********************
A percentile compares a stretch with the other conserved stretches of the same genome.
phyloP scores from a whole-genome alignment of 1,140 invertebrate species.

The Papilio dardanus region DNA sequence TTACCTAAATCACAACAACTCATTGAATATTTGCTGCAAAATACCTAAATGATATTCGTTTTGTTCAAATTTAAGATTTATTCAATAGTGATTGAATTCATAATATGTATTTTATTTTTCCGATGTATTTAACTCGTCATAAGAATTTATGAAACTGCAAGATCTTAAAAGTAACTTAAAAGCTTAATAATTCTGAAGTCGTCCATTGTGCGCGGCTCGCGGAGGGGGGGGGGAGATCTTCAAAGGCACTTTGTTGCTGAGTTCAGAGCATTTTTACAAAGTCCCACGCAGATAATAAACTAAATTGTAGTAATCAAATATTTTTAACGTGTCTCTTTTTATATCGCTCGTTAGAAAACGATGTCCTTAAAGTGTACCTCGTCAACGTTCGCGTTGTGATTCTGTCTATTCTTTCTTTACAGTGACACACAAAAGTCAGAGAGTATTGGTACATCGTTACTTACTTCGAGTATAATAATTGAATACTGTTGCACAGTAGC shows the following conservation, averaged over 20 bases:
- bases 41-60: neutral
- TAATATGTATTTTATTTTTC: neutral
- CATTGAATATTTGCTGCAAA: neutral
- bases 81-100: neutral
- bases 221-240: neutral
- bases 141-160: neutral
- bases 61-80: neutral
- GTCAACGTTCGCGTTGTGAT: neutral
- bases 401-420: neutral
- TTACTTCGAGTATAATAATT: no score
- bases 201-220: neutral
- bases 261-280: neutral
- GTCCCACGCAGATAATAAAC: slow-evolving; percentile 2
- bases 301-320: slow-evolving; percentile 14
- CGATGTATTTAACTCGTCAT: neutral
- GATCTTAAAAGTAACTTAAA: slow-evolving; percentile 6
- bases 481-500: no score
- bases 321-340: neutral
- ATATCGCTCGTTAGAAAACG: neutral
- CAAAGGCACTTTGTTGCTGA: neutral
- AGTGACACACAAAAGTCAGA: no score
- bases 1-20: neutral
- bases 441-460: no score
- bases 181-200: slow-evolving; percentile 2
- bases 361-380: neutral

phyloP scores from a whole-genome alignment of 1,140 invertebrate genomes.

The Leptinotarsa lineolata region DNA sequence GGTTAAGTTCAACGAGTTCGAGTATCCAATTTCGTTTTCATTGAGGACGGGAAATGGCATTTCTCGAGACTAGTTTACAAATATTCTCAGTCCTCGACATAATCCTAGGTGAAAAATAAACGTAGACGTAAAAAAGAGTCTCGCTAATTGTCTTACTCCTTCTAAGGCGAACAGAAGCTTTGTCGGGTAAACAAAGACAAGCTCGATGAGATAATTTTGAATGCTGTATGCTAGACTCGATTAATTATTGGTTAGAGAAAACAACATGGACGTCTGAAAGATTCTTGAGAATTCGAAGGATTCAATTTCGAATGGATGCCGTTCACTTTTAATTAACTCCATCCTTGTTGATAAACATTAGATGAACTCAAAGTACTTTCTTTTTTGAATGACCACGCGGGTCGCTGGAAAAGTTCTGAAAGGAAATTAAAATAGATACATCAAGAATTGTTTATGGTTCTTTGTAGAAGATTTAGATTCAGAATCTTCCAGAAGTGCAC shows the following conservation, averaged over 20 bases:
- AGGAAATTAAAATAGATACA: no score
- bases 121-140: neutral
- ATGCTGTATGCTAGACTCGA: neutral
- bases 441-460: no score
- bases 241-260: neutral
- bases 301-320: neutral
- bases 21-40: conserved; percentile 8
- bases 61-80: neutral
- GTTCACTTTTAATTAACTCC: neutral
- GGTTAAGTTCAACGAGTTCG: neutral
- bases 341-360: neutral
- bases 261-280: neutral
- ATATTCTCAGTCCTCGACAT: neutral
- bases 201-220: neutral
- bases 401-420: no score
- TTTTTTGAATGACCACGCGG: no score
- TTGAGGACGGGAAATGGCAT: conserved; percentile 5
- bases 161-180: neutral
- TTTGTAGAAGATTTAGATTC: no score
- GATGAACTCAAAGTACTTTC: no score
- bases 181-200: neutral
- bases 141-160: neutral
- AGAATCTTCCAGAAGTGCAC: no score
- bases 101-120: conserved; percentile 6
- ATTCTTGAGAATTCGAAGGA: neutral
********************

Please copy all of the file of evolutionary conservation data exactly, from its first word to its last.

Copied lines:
A percentile compares a stretch with the other conserved stretches of the same genome.
phyloP scores from a whole-genome alignment of 1,140 invertebrate species.

The Papilio dardanus region DNA sequence TTACCTAAATCACAACAACTCATTGAATATTTGCTGCAAAATACCTAAATGATATTCGTTTTGTTCAAATTTAAGATTTATTCAATAGTGATTGAATTCATAATATGTATTTTATTTTTCCGATGTATTTAACTCGTCATAAGAATTTATGAAACTGCAAGATCTTAAAAGTAACTTAAAAGCTTAATAATTCTGAAGTCGTCCATTGTGCGCGGCTCGCGGAGGGGGGGGGGAGATCTTCAAAGGCACTTTGTTGCTGAGTTCAGAGCATTTTTACAAAGTCCCACGCAGATAATAAACTAAATTGTAGTAATCAAATATTTTTAACGTGTCTCTTTTTATATCGCTCGTTAGAAAACGATGTCCTTAAAGTGTACCTCGTCAACGTTCGCGTTGTGATTCTGTCTATTCTTTCTTTACAGTGACACACAAAAGTCAGAGAGTATTGGTACATCGTTACTTACTTCGAGTATAATAATTGAATACTGTTGCACAGTAGC shows the following conservation, averaged over 20 bases:
- bases 41-60: neutral
- TAATATGTATTTTATTTTTC: neutral
- CATTGAATATTTGCTGCAAA: neutral
- bases 81-100: neutral
- bases 221-240: neutral
- bases 141-160: neutral
- bases 61-80: neutral
- GTCAACGTTCGCGTTGTGAT: neutral
- bases 401-420: neutral
- TTACTTCGAGTATAATAATT: no score
- bases 201-220: neutral
- bases 261-280: neutral
- GTCCCACGCAGATAATAAAC: slow-evolving; percentile 2
- bases 301-320: slow-evolving; percentile 14
- CGATGTATTTAACTCGTCAT: neutral
- GATCTTAAAAGTAACTTAAA: slow-evolving; percentile 6
- bases 481-500: no score
- bases 321-340: neutral
- ATATCGCTCGTTAGAAAACG: neutral
- CAAAGGCACTTTGTTGCTGA: neutral
- AGTGACACACAAAAGTCAGA: no score
- bases 1-20: neutral
- bases 441-460: no score
- bases 181-200: slow-evolving; percentile 2
- bases 361-380: neutral

phyloP scores from a whole-genome alignment of 1,140 invertebrate genomes.

The Leptinotarsa lineolata region DNA sequence GGTTAAGTTCAACGAGTTCGAGTATCCAATTTCGTTTTCATTGAGGACGGGAAATGGCATTTCTCGAGACTAGTTTACAAATATTCTCAGTCCTCGACATAATCCTAGGTGAAAAATAAACGTAGACGTAAAAAAGAGTCTCGCTAATTGTCTTACTCCTTCTAAGGCGAACAGAAGCTTTGTCGGGTAAACAAAGACAAGCTCGATGAGATAATTTTGAATGCTGTATGCTAGACTCGATTAATTATTGGTTAGAGAAAACAACATGGACGTCTGAAAGATTCTTGAGAATTCGAAGGATTCAATTTCGAATGGATGCCGTTCACTTTTAATTAACTCCATCCTTGTTGATAAACATTAGATGAACTCAAAGTACTTTCTTTTTTGAATGACCACGCGGGTCGCTGGAAAAGTTCTGAAAGGAAATTAAAATAGATACATCAAGAATTGTTTATGGTTCTTTGTAGAAGATTTAGATTCAGAATCTTCCAGAAGTGCAC shows the following conservation, averaged over 20 bases:
- AGGAAATTAAAATAGATACA: no score
- bases 121-140: neutral
- ATGCTGTATGCTAGACTCGA: neutral
- bases 441-460: no score
- bases 241-260: neutral
- bases 301-320: neutral
- bases 21-40: conserved; percentile 8
- bases 61-80: neutral
- GTTCACTTTTAATTAACTCC: neutral
- GGTTAAGTTCAACGAGTTCG: neutral
- bases 341-360: neutral
- bases 261-280: neutral
- ATATTCTCAGTCCTCGACAT: neutral
- bases 201-220: neutral
- bases 401-420: no score
- TTTTTTGAATGACCACGCGG: no score
- TTGAGGACGGGAAATGGCAT: conserved; percentile 5
- bases 161-180: neutral
- TTTGTAGAAGATTTAGATTC: no score
- GATGAACTCAAAGTACTTTC: no score
- bases 181-200: neutral
- bases 141-160: neutral
- AGAATCTTCCAGAAGTGCAC: no score
- bases 101-120: conserved; percentile 6
- ATTCTTGAGAATTCGAAGGA: neutral